What happens to electricity that is “grounded”?

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What happens to electricity that is “grounded”?

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Quite literally, into the ground (in many cases). Basically, to avoid unwanted/dangerous build of electricity where it shouldn’t be, we give it somewhere else to build up. The earth is so massive that it can safely absorb the extra electricity.

If electricity reaches ground, it dissipates. It spreads out as much as it possibly can, basically diffusing and becoming harmless. Electricity is kind of like water – if you pour water on the ground, the water spreads out all over the ground and diffuses into the earth. Same idea.

> electricity that is “grounded”

We use the term ‘grounded’ more often to describe a device having a ground connection. Eg. “that electrical panel is grounded”

Ground is an area of low electrical potential. Sometimes, this is literally be *the earth* – as in, the device has a cable attached to it that connects it to a metal stake embedded into the earth. Other times, ‘ground’ is just to a place of relatively low electrical potential compared to the rest of the electrical circuitry – in a car, for example, the electrical components are usually grounded to the car’s chassis.

The electricity doesn’t go into the ground like a big tank of electricity.

It just completes a circuit using the ground as part of the circuit.

We connect things to the ground mainly to make sure they won’t shock you. As long as only one part of the circuit is connected, it makes no difference to the circuit since there’s no complete circuit that goes through this connection. But it does prevent static electricity build-up.

There’s also a safety purpose: if some wire breaks, for example, and it touches a grounded metal part, then it *does* complete a circuit, usually in a way that trips the circuit breaker, so you don’t get shocked by touching it later.

Usually, every metal thing you could touch is connected to the ground. That’s the purpose of the ground pin on power plugs. Also, one side of the actual circuit is connected to ground – the neutral side. Remember, this makes no difference when everything is normal.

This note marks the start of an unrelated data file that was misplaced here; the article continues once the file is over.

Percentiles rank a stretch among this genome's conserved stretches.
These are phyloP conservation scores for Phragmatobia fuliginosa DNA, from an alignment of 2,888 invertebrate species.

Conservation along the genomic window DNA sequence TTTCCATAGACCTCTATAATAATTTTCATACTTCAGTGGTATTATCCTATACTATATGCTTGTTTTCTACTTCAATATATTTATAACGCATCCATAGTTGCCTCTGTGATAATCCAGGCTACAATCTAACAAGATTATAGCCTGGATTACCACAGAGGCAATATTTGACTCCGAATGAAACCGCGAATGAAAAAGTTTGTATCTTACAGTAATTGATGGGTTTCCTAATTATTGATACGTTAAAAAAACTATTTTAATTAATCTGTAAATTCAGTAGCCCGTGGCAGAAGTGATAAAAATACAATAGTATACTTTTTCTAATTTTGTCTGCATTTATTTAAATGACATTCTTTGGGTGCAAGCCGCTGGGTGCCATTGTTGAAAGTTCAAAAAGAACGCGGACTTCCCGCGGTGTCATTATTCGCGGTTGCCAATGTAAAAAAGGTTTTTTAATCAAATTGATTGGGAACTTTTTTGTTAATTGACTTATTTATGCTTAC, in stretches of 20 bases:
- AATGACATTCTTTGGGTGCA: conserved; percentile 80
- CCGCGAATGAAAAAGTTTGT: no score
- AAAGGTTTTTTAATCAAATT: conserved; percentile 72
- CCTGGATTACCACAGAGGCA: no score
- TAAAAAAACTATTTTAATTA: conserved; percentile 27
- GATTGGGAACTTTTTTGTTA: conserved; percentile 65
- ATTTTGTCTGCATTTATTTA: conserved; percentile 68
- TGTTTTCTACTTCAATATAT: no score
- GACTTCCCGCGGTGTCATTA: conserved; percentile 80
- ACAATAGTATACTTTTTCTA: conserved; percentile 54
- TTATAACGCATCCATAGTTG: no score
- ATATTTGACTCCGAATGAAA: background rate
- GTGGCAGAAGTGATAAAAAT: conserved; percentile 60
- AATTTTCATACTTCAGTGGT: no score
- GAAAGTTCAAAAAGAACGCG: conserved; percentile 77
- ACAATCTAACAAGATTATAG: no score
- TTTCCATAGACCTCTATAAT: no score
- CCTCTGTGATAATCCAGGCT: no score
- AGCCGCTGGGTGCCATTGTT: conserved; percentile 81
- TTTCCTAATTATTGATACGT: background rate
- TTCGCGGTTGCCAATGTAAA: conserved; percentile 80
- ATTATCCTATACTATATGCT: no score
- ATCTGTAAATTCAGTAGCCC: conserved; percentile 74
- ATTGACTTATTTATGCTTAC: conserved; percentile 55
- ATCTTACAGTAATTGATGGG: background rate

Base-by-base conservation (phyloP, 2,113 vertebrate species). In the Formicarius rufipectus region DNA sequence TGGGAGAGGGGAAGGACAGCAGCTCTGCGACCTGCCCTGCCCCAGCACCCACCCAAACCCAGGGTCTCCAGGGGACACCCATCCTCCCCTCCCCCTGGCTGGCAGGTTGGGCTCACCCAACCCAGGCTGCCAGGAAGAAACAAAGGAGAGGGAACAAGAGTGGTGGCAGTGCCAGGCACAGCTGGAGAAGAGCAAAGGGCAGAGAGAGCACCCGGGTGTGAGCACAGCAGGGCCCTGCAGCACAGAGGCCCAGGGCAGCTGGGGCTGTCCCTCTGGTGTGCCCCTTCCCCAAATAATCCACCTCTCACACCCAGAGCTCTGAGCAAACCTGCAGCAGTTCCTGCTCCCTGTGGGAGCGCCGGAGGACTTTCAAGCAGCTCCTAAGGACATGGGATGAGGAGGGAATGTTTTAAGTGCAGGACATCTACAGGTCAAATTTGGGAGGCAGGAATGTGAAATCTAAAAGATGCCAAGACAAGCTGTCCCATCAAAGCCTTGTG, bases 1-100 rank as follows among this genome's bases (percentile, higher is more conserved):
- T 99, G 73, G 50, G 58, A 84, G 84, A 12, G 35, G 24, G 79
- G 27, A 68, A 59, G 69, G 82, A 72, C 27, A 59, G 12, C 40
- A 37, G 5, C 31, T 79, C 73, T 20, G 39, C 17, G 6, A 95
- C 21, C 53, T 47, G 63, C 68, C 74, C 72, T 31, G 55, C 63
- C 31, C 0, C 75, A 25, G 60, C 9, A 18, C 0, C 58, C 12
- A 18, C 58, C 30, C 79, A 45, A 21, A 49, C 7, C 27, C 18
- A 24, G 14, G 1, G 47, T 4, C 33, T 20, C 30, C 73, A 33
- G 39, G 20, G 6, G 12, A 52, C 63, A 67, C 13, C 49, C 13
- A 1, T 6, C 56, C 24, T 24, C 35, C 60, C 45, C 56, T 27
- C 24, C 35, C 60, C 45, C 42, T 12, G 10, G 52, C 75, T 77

There’s a common misconception that it just gets absorbed into the earth, but this is not the case. Electricity flows in a circuit – the current that flows out of a source of electricity always wants to return to the source.

The electricity distribution network and the wiring in every building all have a connection to ground – literally copper rods buried in the soil. When there is a fault that interrupts the normal flow of current, the ground between these copper rods literally becomes an alternate path for the current to get back to the source.

Electricity that only goes one way, like from a battery, has to go back where it came from to complete a circuit. Electricity that switches direction back and forth can go from a source into a capacitor without going back to the source, because the direction switches before the capacitor fills up, so the two electrical directions cancel each other out.

The electricity in your walls switches direction. The moist dirt under your house can act like a giant capacitor. Often for safety, electrical devices will connect a piece that’s not supposed to be electrified (like a metal shell of an appliance) to the dirt under your house, so that if a malfunction electrifies the piece, the electricity will dissipate in the dirt instead of shocking you.

The wire that connects an appliance to the dirt capacitor under your house is the ground wire. Electricity that alternates direction will cancel itself out and become harmless if you put it into the ground wire.